By Ben Geman - 04/19/10 03:42 PM EDT
Three senior Senate Democrats on Monday launched a new battle over sharing revenue from expanded offshore drilling that could have huge implications for an upcoming climate change debate.
The effort by Sens. Jeff Bingaman (D-N.M.), Byron Dorgan (D-N.D.) and Jay RockefellerJay RockefellerLobbying world Overnight Tech: Senators place holds on FCC commissioner Overnight Tech: Senate panel to vote on Dem FCC commissioner MORE (D-W.Va.) puts them on a collision course with sponsors of upcoming Senate energy and climate legislation, who plan to include “revenue-sharing” provisions to entice coastal states to back drilling.
The three senators warned steering a hefty share
of revenues from expanded offshore oil-and-gas drilling to coastal
states would have “devastating” financial consequences.
Bingaman, Dorgan and Rockefeller are circulating a “Dear Colleague” letter that warns against including expanded revenue sharing in the fiscal 2011 budget, or the energy and climate bill that Sens. John KerryJohn KerryTime for Action on Bahrain When wise men attack: Why Gates is wrong about Clinton, Libya Internal memo: Refugee program vulnerable to fraud MORE (D-Mass.), Lindsey GrahamLindsey GrahamOvernight Finance: McConnell offers 'clean' funding bill | Dems pan proposal | Flint aid, internet measure not included | More heat for Wells Fargo | New concerns on investor visas Senators buck spending bill over Export-Import Bank Pelosi pans latest GOP stopgap spending offer MORE (R-S.C.) and Joe Lieberman (I-Conn.) are drafting.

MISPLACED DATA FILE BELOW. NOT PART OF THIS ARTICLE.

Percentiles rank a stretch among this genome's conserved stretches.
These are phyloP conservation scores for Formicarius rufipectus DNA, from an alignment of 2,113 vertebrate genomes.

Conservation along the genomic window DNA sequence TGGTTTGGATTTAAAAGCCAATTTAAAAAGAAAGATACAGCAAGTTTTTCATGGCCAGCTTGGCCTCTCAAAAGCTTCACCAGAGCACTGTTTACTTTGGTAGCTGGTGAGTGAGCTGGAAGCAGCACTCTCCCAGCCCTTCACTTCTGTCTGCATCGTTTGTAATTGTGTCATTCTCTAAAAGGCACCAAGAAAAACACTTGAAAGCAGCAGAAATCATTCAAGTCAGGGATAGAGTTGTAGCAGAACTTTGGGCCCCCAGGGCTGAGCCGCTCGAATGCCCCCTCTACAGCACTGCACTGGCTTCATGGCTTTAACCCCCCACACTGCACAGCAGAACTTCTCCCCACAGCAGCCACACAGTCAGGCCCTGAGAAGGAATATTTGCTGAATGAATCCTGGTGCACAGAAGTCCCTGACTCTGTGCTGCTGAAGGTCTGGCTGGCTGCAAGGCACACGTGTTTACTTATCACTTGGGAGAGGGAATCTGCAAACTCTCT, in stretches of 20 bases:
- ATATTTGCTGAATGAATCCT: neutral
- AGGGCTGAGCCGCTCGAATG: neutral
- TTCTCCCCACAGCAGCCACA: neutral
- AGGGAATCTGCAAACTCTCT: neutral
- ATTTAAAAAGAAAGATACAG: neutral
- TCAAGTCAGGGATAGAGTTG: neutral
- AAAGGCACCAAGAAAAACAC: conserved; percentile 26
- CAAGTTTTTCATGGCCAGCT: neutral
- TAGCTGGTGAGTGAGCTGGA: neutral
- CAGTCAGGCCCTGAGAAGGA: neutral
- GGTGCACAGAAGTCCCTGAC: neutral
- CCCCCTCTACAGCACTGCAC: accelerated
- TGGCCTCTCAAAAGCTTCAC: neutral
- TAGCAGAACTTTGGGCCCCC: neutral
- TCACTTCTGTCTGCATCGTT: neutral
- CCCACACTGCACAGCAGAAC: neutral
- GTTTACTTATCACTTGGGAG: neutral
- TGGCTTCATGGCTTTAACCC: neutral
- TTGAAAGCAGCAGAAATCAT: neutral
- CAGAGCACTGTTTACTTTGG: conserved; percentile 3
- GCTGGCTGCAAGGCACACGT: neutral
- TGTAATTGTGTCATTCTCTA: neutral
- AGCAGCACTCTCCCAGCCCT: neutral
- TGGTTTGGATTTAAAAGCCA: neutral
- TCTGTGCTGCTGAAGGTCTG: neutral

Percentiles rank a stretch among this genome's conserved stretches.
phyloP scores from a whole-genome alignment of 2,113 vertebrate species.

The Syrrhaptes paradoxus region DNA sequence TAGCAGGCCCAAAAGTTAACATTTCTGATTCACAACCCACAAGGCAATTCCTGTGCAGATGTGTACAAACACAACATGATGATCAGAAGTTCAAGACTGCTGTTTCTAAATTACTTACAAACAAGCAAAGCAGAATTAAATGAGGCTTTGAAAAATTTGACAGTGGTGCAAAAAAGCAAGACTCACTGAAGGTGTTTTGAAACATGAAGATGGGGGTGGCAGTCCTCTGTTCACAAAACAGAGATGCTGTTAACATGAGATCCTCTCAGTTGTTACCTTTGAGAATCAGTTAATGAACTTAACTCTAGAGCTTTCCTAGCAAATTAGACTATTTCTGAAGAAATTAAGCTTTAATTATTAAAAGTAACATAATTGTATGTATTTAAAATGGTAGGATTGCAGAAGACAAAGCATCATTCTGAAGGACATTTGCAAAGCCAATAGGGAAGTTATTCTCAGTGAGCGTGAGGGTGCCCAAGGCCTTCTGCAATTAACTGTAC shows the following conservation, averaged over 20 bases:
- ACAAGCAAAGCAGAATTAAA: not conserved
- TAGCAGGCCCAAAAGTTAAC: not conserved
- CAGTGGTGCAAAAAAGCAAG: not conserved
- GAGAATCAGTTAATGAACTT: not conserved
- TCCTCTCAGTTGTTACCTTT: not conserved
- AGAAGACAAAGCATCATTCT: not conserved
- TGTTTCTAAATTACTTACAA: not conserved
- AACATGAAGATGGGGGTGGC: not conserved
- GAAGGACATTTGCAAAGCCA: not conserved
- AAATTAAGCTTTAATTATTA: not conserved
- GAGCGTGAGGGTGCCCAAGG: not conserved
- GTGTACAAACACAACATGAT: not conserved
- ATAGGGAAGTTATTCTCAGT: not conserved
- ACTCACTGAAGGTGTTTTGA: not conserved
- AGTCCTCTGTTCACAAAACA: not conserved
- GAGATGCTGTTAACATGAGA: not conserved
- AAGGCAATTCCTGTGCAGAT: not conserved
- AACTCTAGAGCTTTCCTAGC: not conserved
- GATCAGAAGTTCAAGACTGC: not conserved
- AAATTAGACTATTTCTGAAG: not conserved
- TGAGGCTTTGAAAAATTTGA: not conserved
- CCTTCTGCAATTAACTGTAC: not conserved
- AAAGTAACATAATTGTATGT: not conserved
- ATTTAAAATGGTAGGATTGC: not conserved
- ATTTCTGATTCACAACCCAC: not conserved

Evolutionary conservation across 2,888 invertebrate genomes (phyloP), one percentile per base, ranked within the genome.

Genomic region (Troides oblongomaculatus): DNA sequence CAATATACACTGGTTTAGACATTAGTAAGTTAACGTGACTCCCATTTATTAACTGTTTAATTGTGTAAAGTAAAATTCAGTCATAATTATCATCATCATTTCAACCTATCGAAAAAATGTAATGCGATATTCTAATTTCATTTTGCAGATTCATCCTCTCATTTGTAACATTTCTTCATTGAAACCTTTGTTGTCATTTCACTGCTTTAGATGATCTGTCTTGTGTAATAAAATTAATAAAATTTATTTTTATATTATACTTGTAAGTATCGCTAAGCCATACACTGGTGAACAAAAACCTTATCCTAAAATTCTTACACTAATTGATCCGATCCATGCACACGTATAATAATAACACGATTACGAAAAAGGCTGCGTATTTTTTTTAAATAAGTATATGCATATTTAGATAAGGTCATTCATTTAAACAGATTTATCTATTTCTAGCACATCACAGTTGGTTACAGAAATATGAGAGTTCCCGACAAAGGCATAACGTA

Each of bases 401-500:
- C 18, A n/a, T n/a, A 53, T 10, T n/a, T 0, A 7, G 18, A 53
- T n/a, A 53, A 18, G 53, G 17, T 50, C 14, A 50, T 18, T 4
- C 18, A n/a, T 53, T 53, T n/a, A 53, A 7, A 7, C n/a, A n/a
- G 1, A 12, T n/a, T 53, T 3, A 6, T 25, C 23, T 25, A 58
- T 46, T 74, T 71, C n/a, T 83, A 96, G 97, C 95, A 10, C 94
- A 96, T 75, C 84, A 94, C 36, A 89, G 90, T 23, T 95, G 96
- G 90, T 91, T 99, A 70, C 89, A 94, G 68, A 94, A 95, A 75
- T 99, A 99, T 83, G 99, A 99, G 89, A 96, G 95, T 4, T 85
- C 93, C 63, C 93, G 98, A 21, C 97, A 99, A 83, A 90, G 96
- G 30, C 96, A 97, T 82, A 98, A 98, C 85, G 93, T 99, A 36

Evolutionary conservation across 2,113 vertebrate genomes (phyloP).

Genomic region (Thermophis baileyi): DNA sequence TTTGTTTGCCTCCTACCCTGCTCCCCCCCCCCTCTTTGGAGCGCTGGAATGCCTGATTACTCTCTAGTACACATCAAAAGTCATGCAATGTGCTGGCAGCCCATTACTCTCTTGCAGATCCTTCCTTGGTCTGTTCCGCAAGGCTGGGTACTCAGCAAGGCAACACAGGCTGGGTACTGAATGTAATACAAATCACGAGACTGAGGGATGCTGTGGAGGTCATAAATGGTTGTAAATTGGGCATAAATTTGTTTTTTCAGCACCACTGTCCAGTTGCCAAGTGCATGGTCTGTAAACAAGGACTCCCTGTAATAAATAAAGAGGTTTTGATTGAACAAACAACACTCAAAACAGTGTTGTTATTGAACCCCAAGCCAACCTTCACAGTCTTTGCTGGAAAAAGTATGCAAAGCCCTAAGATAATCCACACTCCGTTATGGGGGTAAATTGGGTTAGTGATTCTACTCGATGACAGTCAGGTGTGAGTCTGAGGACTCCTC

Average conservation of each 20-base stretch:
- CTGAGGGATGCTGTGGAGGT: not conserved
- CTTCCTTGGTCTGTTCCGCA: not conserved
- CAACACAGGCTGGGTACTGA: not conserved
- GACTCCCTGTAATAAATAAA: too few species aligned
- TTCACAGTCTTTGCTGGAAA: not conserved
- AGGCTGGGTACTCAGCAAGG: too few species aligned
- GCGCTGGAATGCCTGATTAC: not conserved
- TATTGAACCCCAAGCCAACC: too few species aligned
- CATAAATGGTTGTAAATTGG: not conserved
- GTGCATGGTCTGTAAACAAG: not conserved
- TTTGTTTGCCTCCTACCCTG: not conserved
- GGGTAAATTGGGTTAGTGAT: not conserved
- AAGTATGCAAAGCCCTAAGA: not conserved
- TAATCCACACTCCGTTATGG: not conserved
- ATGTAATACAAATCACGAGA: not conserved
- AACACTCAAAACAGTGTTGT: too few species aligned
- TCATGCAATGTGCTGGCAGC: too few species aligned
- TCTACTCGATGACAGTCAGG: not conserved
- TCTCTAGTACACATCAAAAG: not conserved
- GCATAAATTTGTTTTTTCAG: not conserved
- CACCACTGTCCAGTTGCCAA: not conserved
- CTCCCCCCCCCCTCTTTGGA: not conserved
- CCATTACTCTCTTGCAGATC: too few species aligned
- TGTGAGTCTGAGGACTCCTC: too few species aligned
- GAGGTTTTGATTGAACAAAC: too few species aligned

“If this formula were applied to all oil and gas resources in the OCS [Outer Continental Shelf], the federal treasury would lose hundreds of billions of dollars over the life of these offshore resources as compared to what will be received under existing law,” the Bingaman-Rockefeller-Dorgan letter states.
Bingaman and Rockefeller are the chairmen of the Energy and Natural Resources Committee and the Commerce Committee, respectively. Dorgan is a member of the Democratic leadership team as chairman of the Democratic Policy Committee.
Their letter adds: "The fiscal consequences of such a loss would be devastating, particularly given the enormous demands on the federal Treasury and our need to reduce the deficit. There is no justification for using these significant national resources to provide benefits only for a few coastal states and their citizens.”
The letter puts them at odds with several coastal lawmakers. Expanded revenue sharing is a priority for Graham, as well as Sens. Lisa MurkowskiLisa MurkowskiOvernight Energy: Obama integrates climate change into national security planning GOP pressures Kerry on Russia's use of Iranian airbase Overnight Energy: Lawmakers kick off energy bill talks MORE (R-Alaska) and Mary LandrieuMary LandrieuLouisiana needs Caroline Fayard as its new senator La. Senate contender books seven-figure ad buy Crowded field muddies polling in Louisiana Senate race MORE (D-La.).
“The one bottom line for me is revenue sharing. To have meaningful drilling you have got to allow the states to get part of the revenue, so I would want to expand that,” Graham told reporters last week.
“Once you start and a state begins to generate money in an environmentally sound way, other states are going to want to do it,” he added. Graham, Kerry and Lieberman plan to unveil their bill April 26.
A 2006 law provided a 37.5 percent share of leasing and royalty
revenues from many Gulf of Mexico leases to Louisiana, Texas,
Mississippi and Alabama. Some coastal lawmakers want to expand revenue